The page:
View of Padre Burgos Castle Resort from the sea

Welcome to Padre Burgos Castle Resort

Leyte Island - Experience the Culture, Explore the History


Naming the Town
The town of Padre Burgos, previously known as Tamolayag, took its name in the early 20th Century in honour of Padre Jose Ma. Burgos. He was the youngest of the 3 priests, collectively known as the GOMBURZA, who headed the secularization movement to alleviate the plight of Filipino priests under the Spanish colonial regime. When mutiny broke out in Cavite, parish of Padre Mariano Gomez, the three were arrested, tried in secret, and executed on 28th February 1872 for inciting revolution.

First Mass at Limasawa Island

Limasawa Island
Four centuries earlier the Treaty of Tordesillos divided the then unexplored world between Spain and Portugal, and Ferdinand Magellan headed a Spanish fleet across the Pacific Ocean. After 109 days he made landfall on the island of Homonhon off the southern tip of Samar, naming the new lands Lazarus. Sailing on through the Gulf of Leyte he landed on Limasawa Island where he held the first mass on Philippine soil on Easter Sunday 1521. Six weeks later Magellan was killed at Mactan, Cebu. The Spanish were not to return to the Philippines for a further 40 years. Limasawa’s place in history is marked by Magellan’s Cross adding historical context to the beautiful beaches and diving the island has to offer.

General MacArthur landing at Red Beach, Palo, Leyte

Battle of Leyte Gulf
Following the Japanese invasion in 1942, General Douglas MacArthur evacuated the Philippines making his famous vow “I shall return”. The Battle of Leyte Gulf marked the turning point of the World War 2 campaign in the Pacific and General MacArthur fulfilled his dream at Red Beach, Palo on 20th October 1944. The landing site bears a memorial comprising 1˝ times bronze statues. There are further reminders of the fierce fighting which ensued at sites such as Barugo, and Break Neck Ridge, where the huge numbers of Japanese casualties are also remembered. Thankfully those days are now consigned to history but, like the General, all visitors to this beautiful and fascinating area of Southern Leyte will promise to return.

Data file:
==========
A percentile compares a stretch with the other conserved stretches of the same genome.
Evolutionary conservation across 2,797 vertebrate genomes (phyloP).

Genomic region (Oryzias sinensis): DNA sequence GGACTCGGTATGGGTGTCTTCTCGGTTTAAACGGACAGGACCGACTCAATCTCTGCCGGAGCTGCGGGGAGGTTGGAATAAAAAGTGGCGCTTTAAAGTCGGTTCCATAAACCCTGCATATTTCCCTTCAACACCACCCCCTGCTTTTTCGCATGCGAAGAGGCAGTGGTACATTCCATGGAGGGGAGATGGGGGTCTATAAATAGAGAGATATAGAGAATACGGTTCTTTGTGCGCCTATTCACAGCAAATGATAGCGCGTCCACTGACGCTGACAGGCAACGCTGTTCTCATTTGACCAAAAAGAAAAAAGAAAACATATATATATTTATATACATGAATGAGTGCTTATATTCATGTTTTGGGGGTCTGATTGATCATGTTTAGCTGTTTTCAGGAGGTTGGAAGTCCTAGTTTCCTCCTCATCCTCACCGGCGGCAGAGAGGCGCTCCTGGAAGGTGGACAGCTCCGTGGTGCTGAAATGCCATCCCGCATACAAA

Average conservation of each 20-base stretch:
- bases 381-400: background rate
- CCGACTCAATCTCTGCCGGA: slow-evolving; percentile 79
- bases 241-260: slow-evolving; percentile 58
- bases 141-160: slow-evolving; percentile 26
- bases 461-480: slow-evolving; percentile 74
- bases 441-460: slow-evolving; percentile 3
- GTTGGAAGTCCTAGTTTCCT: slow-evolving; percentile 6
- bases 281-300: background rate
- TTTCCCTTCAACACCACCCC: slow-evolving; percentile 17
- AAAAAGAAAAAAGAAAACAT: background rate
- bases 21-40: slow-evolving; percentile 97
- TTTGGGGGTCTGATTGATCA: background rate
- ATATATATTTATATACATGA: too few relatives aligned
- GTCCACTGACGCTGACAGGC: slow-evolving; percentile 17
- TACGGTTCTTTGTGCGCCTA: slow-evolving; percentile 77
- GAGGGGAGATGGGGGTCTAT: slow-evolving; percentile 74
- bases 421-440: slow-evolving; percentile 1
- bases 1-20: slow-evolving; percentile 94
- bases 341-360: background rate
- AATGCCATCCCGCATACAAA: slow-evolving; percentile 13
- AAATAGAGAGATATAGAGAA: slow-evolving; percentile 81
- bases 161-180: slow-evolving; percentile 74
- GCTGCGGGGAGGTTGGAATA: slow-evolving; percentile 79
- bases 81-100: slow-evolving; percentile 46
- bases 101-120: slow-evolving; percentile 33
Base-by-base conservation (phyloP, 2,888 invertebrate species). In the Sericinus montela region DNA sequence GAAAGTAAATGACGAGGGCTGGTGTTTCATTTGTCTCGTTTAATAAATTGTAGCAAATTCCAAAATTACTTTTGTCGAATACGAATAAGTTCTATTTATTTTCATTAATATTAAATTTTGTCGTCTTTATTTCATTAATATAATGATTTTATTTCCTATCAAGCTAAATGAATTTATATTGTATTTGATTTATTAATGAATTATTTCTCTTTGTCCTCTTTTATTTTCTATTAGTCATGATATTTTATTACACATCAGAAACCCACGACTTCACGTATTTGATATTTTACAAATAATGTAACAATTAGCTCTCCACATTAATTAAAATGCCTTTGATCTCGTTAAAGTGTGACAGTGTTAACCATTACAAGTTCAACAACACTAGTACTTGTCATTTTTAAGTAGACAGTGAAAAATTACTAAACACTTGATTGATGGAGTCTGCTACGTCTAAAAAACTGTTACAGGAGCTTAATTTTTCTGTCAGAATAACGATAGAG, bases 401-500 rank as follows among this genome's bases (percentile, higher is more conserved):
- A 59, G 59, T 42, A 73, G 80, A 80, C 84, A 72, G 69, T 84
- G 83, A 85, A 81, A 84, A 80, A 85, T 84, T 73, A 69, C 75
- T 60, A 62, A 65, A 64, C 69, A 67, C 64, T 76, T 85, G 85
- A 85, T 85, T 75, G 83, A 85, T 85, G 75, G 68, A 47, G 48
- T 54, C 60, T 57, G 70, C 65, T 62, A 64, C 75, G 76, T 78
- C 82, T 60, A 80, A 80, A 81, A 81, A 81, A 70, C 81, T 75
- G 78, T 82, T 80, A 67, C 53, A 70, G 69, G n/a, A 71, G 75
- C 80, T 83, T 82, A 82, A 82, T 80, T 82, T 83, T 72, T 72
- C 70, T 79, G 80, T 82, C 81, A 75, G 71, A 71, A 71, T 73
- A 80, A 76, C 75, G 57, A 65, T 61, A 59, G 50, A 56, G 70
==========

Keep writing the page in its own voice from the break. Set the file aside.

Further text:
Water buffalo ploughing a rice field

Present Times
Today, Padre Burgos is a small fishing and agricultural community at the south-western tip of Leyte. The area possesses outstanding natural beauty and open, friendly people. The coral reefs of Southern Leyte are some of the least disturbed marine habitats in South East Asia. Sogod Bay provides plentiful catches for the local fishermen and the area is rich in tuna, flying fish, herrings, anchovies, shell-fish, and mackerel. It is also a feeding ground for pilot whales, melon-headed whales, dolphins and whale sharks. On land the farms produce hemp, copra, corn, rice, tobacco, bananas, papaya and pineapple. Nipa and mangrove abound in the swamps and rattan and timber adorn the mountainsides which teem with wildlife including the majestic Philippine Eagle, the world’s largest.

Fiesta celebrations

Ceremonies are frequent: nature and ancestral spirits are invoked for good harvests, Christian customs and holidays are upheld and fiestas comprise prayer, food and drink, dance and music. Typical cuisine includes traditional Filipino favourites such as adobo, crispy pata, sisig and kanilaw augmented by local seafood such as shrimps, scallops, lapu-lapu, blue marlin and crabs cooked in a variety of styles. As the Visayans say, the only way to walk is to dance, and the only way to talk is to sing!

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